And that's not the only way books helped me. Often times, I'd take aspects of characters I admired and try to emulate them in myself. I loved Aragorn's (Lord of the Rings) determination and quiet authority. I strove to copy him. I loved Kamarie's (King's Warrior) outspokenness and feisty personality. I copied her. I loved Cat's (Isle of Swords) quest for truth and justice. I copied him. I wasn't strong enough in my faith at that point to make Jesus my goal. I didn't fully understand who He was and I thought he was too perfect. But flawed characters I was willing to copy. I'm so glad I only read good, uplifting books with moral characters as the heroes.
All that to say, books have been a major part of shaping me into who I am today. 11-14 is that age where you aren't sure if your a girl or a woman, or which one you should be. You can't decide if you'd rather listen to your iPod or play Pet Shop with your sisters. You can't decide who you are because you don't understand why you do the things you do. It's a perplexing age, especially in this society.
So I think I write for 11-14 year olds because if I had not read good, moral books during that time, I don't know if I would be as strong in my faith as I am now, or even if I would have any faith at all. I've also noticed some trends in our society concerning that age that are very disturbing. I would like to help fight those trends.
For instance, I recently read a blog post (which you can read HERE) about pre-teen and teenage girls on Twitter protesting the capture of Dzhokhar Tsarnaev (one of the bombers of the Boston marathon) because he is so "beautiful." Chilling right? Obviously it won't go anywhere, but I find it extremely disturbing that there are enough girls who believe because someone is attractive they either a) don't deserve to be punished or b) couldn't have done anything to deserve to be punished. I believe movies and books are partially to blame for this thought pattern. Hollywood puts so much emphasis on outward appearances. All of the heroes in movies and TV shows are typically extremely attractive. Even Christian books fall into this trap.
I made it a specific goal in Ember Flame not to put any emphasis on outward appearances. I mentioned Ember's hair and eye color, which are important because they are a bit different. But I have never mentioned whether she is pretty or not. I also made it a specific goal to portray Valin, the villain of 'Hail Frost' as extremely handsome. Now, I'm not hating on good-looking people, I just think it is important for pre-teens to realize that looks don't matter. They don't determine who you are or what you can do.
Another thing I wanted to make clear and easy for middle-schoolers was romance. A ridiculous amount of books, including Christian books (cough cough Dragons in Our Midst...), have the romance in a novel be the two attractive heroic characters get a crush on each other, tell each other with zero awkwardness, be happy, and suddenly are in a long-term lasting relationship filled with loyalty and confidence.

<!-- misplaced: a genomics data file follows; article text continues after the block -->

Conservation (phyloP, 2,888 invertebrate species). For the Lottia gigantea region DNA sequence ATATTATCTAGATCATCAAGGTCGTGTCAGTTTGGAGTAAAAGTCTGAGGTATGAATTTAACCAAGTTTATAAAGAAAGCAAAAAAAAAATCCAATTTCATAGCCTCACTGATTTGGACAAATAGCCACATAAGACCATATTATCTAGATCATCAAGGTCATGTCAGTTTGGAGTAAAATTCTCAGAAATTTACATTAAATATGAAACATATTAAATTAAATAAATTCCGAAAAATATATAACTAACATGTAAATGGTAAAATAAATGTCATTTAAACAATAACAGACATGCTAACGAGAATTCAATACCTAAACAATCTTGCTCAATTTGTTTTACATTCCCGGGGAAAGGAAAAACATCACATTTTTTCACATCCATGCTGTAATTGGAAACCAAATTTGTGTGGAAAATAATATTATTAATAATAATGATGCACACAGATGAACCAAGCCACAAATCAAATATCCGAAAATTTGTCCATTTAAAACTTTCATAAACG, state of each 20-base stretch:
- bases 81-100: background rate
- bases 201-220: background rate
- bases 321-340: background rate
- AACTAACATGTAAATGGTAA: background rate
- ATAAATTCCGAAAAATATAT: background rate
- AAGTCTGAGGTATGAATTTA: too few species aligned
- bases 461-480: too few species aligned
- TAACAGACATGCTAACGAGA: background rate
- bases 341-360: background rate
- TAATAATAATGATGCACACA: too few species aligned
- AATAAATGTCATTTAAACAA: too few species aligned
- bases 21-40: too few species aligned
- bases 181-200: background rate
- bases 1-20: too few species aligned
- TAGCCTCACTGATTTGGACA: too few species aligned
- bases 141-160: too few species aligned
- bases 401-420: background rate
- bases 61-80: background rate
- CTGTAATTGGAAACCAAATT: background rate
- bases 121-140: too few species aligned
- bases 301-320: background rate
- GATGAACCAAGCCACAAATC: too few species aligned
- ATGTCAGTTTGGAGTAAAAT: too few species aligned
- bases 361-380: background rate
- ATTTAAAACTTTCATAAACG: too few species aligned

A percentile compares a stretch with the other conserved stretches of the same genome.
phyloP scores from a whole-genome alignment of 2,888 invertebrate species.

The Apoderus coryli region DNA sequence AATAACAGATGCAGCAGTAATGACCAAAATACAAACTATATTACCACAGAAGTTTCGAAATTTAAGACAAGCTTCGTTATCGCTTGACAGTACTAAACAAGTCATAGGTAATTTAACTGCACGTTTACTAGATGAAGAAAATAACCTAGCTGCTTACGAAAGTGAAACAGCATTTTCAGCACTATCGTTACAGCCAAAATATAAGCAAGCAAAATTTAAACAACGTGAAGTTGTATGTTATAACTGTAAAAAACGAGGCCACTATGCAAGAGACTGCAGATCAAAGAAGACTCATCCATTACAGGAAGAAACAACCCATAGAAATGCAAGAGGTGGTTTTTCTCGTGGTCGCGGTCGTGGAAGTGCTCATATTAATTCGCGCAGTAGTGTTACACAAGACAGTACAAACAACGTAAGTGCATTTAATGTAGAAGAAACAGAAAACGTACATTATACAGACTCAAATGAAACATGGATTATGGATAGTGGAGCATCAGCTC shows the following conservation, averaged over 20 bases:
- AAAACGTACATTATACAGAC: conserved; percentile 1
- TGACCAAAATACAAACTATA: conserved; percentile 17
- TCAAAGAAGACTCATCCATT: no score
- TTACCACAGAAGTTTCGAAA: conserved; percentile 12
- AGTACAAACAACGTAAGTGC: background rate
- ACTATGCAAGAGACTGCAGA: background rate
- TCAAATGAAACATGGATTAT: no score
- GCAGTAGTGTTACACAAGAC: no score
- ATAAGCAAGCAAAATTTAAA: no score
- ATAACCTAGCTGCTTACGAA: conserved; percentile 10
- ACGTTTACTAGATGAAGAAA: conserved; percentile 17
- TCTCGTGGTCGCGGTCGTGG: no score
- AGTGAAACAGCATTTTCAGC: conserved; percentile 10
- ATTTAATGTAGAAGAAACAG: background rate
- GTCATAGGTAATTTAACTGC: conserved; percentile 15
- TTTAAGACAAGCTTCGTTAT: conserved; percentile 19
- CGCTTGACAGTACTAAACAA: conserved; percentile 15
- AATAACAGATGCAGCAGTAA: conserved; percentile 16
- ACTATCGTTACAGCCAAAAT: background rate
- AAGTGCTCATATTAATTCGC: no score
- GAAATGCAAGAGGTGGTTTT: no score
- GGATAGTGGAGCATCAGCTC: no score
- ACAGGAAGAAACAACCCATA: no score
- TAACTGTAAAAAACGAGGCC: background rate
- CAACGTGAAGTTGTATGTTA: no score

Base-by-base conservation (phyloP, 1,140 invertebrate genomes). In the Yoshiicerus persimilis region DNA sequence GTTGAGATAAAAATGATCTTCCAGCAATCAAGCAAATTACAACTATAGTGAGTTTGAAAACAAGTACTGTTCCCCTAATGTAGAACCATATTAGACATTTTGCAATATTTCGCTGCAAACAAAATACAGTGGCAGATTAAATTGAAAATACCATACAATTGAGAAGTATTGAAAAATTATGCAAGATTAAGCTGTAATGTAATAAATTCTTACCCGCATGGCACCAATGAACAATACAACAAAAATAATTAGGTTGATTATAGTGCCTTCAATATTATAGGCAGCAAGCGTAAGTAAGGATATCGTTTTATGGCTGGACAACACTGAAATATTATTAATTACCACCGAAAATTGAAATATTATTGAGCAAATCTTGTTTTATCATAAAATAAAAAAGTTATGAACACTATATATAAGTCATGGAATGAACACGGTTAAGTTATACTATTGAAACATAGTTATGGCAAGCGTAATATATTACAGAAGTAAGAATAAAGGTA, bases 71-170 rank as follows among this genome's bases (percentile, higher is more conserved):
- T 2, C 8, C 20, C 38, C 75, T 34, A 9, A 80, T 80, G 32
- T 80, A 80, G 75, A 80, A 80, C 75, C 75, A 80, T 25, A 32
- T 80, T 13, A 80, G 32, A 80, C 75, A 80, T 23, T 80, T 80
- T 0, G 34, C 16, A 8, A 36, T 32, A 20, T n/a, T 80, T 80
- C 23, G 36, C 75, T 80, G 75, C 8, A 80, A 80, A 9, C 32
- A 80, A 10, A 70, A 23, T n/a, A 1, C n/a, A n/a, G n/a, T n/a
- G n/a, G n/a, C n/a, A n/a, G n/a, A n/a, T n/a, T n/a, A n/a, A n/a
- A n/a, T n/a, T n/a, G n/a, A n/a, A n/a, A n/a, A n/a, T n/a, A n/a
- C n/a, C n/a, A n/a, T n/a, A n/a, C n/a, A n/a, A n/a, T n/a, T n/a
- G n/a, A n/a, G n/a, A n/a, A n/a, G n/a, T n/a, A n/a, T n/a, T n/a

I have no real experience here, but I do know for a relationship to last you have to have a strong friendship that is not based on crushes or hormones. I wanted to make that absolutely clear in 'Ember Flame.' Ember and Hail don't love each other because they are attracted to one another. In fact, it's debatable until the end of 'Hail Frost' whether they truly love each or not. However, the fact stands that they are best friends, and they would sacrifice anything for the other one. I think middle-schoolers need to know that, and instead of focusing on getting a BF or GF, they should focus on building strong friendships that will last forever, whether or not they ever become romantic.
Themes are difficult to tackle for this age. Everybody seems to have very different maturity levels throughout this brief period. I've met middle-schoolers with the patience and fortitude of a four year old, and then I've met middle-schoolers who are deep thinkers with brilliant ideas. So I try to have both themes in my novels. Ember learns to make friends and trust people, including God. That's fairly straight forward. But for the deeper pre-teens, I touch on pre-destination verses free will, I touch on death, drunkenness, and even demon possession. I never make it graphic. I never make it dark. Just enough to perhaps cause some thought and conversation.
I've made plenty of mistakes throughout my life. But I probably would have made many more if I hadn't read the books I read as a pre-teen. I've made mistakes writing Ember Flame and Hail Frost. But despite the problems and flaws, I have firmly prayed over the themes and situations I portray in them. And I know that God had me put the ideas and thoughts in them that I did. All I can do is pray that God uses them to help kids like me, and maybe even help them grow stronger in their faith.